Google, Apple, Microsoft, and different tech corporations have ignored suggestions from federal security authorities so as to add rail crossings to their respective digital maps, in line with a report in Politico. The preliminary request was made in 2016, after a commuter practice crashed right into a truck in California, killing an engineer and injuring dozens. But within the years since, the large map suppliers have did not take motion, the report states.
The inaction by tech corporations is angering security advocates, who be aware a whole lot of individuals die in collisions at rail crossings yearly within the US. Those crossings could possibly be made much less harmful if drivers might see them on the digital maps and GPS companies they more and more depend on to navigate the roads every single day.
The crash that spurred the decision for motion passed off February 24th, 2015, when an Amtrak practice smashed right into a truck in Oxnard, California. The practice derailed, killing the engineer and injuring 32 passengers. An investigation by the National Transportation Safety Board decided that the truck driver mistakenly turned onto the railroad’s right-of-way “due to acute fatigue and unfamiliarity with the area.”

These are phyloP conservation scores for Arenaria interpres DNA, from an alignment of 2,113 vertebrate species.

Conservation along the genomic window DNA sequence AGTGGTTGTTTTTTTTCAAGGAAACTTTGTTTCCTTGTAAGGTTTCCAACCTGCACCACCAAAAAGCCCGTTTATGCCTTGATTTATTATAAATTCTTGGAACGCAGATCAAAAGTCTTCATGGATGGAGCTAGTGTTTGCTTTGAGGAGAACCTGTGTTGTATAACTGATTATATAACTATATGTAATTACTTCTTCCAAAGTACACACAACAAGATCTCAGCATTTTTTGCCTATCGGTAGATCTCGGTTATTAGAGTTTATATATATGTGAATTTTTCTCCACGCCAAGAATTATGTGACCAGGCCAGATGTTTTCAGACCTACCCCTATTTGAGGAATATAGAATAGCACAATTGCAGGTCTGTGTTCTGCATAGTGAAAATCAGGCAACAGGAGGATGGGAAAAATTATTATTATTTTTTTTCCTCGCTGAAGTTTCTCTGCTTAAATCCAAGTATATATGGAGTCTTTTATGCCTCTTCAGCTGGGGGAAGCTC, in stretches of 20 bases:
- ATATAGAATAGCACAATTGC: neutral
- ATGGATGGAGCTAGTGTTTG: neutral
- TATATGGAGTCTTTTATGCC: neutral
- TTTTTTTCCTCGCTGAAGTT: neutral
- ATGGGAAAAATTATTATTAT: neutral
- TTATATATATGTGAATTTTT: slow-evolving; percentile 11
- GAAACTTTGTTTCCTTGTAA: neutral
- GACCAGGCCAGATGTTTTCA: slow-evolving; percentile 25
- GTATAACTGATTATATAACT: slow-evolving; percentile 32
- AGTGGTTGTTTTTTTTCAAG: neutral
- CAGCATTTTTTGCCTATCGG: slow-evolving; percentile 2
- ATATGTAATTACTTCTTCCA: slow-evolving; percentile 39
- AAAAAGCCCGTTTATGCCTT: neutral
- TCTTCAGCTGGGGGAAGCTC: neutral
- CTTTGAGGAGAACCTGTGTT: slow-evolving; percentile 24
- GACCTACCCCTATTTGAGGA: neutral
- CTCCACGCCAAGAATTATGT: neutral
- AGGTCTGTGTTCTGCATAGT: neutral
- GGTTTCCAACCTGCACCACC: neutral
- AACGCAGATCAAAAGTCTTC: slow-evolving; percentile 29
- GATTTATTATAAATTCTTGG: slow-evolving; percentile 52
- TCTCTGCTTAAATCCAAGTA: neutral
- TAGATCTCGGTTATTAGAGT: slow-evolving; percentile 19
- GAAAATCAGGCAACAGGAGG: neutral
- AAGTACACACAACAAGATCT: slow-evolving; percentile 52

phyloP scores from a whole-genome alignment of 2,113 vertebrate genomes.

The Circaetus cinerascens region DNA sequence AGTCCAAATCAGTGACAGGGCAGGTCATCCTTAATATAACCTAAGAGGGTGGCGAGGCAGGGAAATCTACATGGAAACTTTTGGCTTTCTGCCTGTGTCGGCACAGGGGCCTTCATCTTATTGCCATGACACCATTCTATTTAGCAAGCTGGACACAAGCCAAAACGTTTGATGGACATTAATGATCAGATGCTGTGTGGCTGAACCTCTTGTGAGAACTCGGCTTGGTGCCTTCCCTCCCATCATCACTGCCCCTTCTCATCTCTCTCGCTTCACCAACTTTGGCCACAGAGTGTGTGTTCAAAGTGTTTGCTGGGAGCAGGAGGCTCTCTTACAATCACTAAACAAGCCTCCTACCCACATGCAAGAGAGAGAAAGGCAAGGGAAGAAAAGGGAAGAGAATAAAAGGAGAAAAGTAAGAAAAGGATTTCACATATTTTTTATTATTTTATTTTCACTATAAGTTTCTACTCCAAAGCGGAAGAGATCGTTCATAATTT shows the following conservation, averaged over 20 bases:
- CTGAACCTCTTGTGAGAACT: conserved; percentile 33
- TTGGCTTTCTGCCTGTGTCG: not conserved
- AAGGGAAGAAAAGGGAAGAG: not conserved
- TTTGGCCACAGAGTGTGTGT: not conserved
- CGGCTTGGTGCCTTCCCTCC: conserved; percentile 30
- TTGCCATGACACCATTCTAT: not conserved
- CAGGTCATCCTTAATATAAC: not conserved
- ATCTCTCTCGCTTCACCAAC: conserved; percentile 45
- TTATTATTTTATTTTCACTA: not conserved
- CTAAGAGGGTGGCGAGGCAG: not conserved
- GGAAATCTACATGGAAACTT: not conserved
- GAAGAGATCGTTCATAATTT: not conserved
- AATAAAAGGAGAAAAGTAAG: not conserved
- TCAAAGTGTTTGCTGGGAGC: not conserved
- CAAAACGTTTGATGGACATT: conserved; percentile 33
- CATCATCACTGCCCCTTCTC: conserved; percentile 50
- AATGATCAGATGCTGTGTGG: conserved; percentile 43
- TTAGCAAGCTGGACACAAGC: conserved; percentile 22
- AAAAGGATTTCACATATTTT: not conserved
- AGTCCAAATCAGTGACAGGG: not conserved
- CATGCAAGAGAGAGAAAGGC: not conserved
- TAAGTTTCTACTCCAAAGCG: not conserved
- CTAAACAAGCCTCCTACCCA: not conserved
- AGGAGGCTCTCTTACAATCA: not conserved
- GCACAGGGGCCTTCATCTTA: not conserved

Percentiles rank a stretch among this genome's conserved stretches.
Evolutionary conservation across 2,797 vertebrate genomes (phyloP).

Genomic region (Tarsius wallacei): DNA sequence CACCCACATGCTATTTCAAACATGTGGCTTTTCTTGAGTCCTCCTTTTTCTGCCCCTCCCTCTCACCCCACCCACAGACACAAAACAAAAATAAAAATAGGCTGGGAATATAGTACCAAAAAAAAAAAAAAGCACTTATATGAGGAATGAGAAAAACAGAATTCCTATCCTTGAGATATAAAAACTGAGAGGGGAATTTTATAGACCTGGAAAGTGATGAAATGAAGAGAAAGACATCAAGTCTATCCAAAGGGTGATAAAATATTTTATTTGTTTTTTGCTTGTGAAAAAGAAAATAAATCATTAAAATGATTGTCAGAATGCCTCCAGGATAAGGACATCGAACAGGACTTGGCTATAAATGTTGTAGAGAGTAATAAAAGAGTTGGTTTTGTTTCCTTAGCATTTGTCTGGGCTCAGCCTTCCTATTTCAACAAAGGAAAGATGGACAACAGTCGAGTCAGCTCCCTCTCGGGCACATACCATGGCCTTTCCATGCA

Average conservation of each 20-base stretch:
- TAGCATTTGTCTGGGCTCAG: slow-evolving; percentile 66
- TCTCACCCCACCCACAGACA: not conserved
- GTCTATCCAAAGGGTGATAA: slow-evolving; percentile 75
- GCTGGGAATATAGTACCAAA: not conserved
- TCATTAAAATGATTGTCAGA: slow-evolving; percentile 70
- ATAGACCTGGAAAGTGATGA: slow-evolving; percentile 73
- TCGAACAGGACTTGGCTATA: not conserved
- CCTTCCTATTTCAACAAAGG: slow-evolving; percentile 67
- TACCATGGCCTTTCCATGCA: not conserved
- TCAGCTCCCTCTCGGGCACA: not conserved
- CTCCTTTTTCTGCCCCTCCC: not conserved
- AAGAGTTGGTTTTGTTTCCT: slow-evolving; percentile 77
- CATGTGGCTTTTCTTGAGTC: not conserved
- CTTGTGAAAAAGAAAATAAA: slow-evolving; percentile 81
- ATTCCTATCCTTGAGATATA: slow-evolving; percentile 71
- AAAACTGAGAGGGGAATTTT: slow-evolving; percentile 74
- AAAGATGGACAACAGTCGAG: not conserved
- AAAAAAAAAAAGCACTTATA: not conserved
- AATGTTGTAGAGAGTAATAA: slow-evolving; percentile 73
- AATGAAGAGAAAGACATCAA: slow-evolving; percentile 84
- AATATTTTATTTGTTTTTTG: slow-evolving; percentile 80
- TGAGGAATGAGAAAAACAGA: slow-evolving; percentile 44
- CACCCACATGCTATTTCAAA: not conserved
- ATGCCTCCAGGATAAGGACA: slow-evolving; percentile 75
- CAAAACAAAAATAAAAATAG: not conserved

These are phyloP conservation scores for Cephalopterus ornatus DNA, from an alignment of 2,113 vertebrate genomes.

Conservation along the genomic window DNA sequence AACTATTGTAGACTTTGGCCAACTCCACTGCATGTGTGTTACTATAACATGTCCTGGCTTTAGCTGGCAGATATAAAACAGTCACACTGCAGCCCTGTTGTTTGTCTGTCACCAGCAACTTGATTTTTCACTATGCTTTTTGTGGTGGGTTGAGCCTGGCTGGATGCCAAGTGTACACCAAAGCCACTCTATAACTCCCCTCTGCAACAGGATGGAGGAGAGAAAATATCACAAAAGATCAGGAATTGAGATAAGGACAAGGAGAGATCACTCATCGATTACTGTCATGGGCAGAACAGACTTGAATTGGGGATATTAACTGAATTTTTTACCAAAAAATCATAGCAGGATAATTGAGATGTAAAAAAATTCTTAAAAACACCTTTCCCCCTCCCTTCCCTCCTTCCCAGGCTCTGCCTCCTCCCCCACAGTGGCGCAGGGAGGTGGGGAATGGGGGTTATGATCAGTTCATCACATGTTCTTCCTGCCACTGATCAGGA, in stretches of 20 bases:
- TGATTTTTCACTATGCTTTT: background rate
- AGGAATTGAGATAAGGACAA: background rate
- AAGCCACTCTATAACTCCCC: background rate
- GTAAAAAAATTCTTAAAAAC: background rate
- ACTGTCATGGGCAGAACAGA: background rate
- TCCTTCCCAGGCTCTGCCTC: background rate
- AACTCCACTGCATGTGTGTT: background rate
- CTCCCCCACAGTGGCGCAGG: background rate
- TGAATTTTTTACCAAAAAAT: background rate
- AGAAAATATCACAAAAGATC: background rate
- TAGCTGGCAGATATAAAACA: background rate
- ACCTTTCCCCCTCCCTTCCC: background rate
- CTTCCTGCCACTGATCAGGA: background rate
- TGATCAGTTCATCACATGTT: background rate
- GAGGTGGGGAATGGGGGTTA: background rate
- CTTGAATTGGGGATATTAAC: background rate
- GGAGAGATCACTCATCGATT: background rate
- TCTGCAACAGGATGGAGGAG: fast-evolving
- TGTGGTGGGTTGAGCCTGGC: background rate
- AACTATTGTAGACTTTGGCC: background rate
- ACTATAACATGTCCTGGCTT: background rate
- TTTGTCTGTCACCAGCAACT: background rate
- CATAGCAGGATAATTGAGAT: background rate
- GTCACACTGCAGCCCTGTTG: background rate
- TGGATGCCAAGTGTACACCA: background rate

As a end result, the NTSB issued a safety recommendation to the large tech corporations, in addition to different map and GPS suppliers like TomTom, Inrix, Garmin, MapQuest, Omnitracs, and UPS. The company directed these corporations to “[i]ncorporate grade crossing-related geographic data, such as those currently being prepared by the Federal Railroad Administration, into your navigation applications to provide road users with additional safety cues and to reduce the likelihood of crashes at or near public or private grade crossings.”
But since then, only a few have taken up the advice. Spokespeople for Apple, Google, and Microsoft didn’t instantly reply to a request for remark. But in a 2017 reply to the unique request, Google stated it nervous about overwhelming its customers with an excessive amount of data.
“Our product teams carefully consider new safety features in the context of the holistic product experience and, in that way, seek to avoid evaluating individual features in isolation that could lead to overcrowding and create a sub-optimal experience for users,” the corporate wrote.
The solely different firm to answer to NTSB’s request, Dutch mapping agency TomTom, famous that it has included rail crossings in its maps for over a decade.